Paphiopedilum, pronounced paff-ee-oh-PED-ih-lum, are a form of the well-known Lady Slipper Orchid. They come in warm growing and cool growing as well as single flowered and multi-floral varieties. The single-floral varieties are better for home growers since the plants generally remain fairly small while the multi-florals can reach quite impressive sizes. Here is a link to a picture gallery (about half way down the page) of Paphs: Paphs on Orchid Closeups.
I like the mottled-leaf varieties because the foliage is attractive when the plant is not in bloom. Many of these plants will have a reddish cast to the back of leaves as well as nice markings on the fronts and can be mixed in with other houseplants to achieve an attractive grouping. They are well known for being perfect for indoor windowsill growing for a number of reasons. Most are not particularly large, they prefer the lower light ranges but will still flower, and are not hard to grow. Their flowers can last for up to eight weeks with proper culture.
When looking for a Paph, you are better off getting one where you can see the flower open before purchasing. These orchids are so individual that in many instances that it is the specific flower which is beautiful to a grower while another doesn’t like it at all. If a grower has many plants of the same plant, pick one that is budded and just about ready to open so you can enjoy the flower for the greatest length of time. Once the bud is ready to open it is already matured and is fairly strong. Don’t subject it to sudden changes in temperature such as cold and heat when transferring from the grower to your environment. Direct sun in its growing area will cause the buds to dry up and lack of humidity will also cause the flower to fall more quickly.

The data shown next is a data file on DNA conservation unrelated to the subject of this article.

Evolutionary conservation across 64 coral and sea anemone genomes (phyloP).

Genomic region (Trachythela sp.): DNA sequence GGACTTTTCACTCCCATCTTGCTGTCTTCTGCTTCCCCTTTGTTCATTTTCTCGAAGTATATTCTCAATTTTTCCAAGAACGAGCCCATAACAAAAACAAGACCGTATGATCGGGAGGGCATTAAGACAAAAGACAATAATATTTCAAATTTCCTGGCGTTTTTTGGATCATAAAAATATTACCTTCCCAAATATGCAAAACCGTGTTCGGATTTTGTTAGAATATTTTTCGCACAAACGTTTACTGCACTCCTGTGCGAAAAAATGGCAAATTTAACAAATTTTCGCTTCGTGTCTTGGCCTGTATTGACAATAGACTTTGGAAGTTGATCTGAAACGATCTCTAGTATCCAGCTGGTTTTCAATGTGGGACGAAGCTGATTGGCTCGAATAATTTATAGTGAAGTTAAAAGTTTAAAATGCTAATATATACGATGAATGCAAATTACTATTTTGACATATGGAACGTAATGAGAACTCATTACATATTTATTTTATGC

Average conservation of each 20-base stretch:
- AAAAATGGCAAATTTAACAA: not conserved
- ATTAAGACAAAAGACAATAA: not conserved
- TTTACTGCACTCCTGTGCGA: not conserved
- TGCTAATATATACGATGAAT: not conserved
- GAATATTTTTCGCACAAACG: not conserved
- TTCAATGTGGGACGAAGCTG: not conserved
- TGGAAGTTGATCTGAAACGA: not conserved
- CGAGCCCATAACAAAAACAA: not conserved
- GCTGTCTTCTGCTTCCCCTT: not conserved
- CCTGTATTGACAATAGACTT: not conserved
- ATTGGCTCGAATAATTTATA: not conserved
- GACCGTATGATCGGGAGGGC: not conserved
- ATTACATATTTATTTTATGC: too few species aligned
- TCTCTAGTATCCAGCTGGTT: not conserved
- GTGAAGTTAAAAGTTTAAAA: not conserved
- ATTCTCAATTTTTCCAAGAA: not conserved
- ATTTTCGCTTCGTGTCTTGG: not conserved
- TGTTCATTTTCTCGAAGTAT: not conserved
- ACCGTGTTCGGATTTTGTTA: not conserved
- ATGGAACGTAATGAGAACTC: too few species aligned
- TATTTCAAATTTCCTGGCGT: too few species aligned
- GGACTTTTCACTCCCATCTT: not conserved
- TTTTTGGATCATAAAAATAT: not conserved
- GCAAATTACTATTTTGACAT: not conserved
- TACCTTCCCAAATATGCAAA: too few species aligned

Paphs are terrestrials and need soil which retains its water so that the plant never dries out totally. They have very fine roots that cannot be allowed to dry out or they will wither. Most people water twice a week in the summer months when there is plenty of light available and once a week during the winter months when there are fewer hours of light for the plant. The best test is the “pick up the pot” test. If the pot feels light, water. If not, then give it another day.
Paphs are sensitive to salt buildup so if your water is hard, water with rainwater or with distilled water. After the plant has finished flowering, go ahead and repot on a yearly basis. They are well known for liking to be repotted and some growers do it several times a year.
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